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The zigzag category is the category whose objects are diagrams that look like
Let $\mathbf{T}$ be the category defined as follows:
An object is given by a triple of data $t \coloneqq (n,t_+,t_-)$, which is a partition of the poset $\{i \;|\; 1\leq i\leq n\}$ for some natural number $n \geq 0$ into two subset parts $t_+$ and $t_-$. (The corresponding diagram as above has nodes $t_0, \ldots, t_n$, and the arrow between $t_{i-1}$ and $t_i$ points forward to $t_i$ if $i \in t_+$, and backward if $i \in t_-$.)
A morphism is a monotone map preserving the partitions.
We will call $\mathbf{T}$ the zigzag category, or the category of zigzag types.
Also, notice that we have cleverly hidden the empty set among the objects. We pat ourselves on the backs for doing this. (Here the zigzag type consists of a single node.)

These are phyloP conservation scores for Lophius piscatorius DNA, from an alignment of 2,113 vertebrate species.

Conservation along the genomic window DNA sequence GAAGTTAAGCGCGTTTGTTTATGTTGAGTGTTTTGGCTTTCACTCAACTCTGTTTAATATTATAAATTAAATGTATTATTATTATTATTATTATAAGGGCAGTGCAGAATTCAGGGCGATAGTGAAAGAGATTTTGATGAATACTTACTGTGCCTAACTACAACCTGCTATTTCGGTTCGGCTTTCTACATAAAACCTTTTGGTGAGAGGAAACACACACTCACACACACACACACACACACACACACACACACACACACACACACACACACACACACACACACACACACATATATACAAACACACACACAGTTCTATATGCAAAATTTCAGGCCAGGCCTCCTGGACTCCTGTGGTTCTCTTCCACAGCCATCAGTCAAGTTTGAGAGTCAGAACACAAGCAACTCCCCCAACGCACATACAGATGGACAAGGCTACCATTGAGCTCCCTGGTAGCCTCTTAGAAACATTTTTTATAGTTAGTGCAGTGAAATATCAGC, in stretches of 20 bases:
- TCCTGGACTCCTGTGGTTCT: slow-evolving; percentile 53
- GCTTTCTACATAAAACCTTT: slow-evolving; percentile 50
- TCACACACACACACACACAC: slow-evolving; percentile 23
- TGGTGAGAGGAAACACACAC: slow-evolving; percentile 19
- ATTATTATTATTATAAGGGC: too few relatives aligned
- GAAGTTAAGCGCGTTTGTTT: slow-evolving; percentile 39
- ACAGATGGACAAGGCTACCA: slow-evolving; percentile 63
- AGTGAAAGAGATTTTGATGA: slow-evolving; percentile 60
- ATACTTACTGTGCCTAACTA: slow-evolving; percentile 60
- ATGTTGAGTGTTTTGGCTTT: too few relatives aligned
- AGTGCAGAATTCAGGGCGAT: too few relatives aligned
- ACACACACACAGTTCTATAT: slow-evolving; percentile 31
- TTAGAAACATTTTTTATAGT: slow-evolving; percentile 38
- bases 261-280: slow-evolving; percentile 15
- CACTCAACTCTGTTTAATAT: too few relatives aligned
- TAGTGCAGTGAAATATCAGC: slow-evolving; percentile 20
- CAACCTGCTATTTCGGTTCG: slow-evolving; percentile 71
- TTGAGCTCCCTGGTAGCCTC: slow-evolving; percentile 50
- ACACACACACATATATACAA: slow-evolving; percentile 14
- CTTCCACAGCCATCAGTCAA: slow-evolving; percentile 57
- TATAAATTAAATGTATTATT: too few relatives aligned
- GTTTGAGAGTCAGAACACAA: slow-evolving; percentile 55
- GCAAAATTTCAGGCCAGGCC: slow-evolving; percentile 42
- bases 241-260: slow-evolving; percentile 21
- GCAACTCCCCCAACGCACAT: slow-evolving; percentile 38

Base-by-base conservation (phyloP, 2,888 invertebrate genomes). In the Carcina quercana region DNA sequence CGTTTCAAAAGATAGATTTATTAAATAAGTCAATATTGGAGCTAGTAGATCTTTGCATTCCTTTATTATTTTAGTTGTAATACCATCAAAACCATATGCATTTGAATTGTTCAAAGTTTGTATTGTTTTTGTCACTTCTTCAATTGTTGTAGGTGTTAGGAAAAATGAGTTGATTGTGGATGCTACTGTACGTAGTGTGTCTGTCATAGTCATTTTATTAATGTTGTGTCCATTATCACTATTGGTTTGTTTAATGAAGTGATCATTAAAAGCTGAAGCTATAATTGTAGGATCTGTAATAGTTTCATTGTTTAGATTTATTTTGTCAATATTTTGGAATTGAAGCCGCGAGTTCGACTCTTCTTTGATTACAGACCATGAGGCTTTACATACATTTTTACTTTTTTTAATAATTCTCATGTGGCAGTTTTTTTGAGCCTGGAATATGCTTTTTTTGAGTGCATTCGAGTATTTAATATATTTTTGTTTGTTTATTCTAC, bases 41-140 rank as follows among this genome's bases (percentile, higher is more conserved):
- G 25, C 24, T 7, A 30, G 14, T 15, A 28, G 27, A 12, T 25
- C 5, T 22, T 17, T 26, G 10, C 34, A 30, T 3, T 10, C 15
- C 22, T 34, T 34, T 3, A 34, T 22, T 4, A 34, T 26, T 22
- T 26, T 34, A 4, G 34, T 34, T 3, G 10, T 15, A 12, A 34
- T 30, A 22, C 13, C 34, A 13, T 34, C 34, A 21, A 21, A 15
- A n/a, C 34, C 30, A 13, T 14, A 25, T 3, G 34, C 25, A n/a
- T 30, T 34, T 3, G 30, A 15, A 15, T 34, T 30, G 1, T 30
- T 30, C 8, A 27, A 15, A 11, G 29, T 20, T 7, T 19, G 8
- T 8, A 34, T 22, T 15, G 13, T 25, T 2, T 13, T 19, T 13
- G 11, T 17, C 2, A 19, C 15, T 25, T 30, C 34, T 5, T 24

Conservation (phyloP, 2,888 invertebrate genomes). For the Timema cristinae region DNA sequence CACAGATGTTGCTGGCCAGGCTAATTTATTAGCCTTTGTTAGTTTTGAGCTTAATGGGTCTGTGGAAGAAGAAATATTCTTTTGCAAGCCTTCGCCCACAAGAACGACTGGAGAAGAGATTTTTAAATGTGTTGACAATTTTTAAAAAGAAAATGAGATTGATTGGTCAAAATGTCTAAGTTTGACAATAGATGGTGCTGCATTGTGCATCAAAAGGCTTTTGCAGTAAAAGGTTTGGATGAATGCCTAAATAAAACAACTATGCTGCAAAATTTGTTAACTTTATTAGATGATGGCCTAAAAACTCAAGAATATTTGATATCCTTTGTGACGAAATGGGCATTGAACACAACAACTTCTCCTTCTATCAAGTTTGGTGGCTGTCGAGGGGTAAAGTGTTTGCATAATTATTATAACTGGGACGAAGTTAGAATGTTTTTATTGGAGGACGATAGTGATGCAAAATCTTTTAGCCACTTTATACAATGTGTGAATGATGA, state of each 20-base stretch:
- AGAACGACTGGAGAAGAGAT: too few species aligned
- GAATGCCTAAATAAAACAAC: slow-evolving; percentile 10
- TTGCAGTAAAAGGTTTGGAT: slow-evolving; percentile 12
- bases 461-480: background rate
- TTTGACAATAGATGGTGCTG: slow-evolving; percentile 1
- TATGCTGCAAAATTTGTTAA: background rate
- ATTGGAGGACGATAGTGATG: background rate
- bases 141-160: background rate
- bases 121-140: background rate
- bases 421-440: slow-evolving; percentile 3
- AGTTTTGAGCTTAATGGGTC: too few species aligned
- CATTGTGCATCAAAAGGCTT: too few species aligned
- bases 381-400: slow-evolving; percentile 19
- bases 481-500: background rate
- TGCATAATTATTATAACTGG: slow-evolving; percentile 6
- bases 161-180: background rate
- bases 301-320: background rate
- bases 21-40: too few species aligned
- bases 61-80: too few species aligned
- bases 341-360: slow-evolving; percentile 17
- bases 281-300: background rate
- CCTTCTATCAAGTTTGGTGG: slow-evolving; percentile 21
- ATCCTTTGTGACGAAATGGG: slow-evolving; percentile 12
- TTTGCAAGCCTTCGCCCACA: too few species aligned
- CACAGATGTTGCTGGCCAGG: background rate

There is a functor $Z : \mathbf{T}^{op} \to \mathbf{RelCat}$ that realizes each zigzag as a relative category. It is given by:
In particular, in this realization, the morphisms of zigzag types are precisely the relative functors that are also nondecreasing on object labels and preserve bottom and top objects.
Then, the category of zigzags of type $t$ from $X$ to $Y$ in a relative category $\mathbf{C}$ is nothing more than the category of relative functors $Z(t) \to \mathbf{C}$.
By forgetting the marked arrows, we get a similar realization $\mathbf{T}^{op} \to \mathbf{Cat}$ for talking about zigzags in ordinary categories.
Such zig-zag diagrams serve to model morphisms in an (∞,1)-category in terms of a presentation by a category with weak equivalences. See simplicial localization of a homotopical category.
Last revised on August 30, 2022 at 22:10:45. See the history of this page for a list of all contributions to it.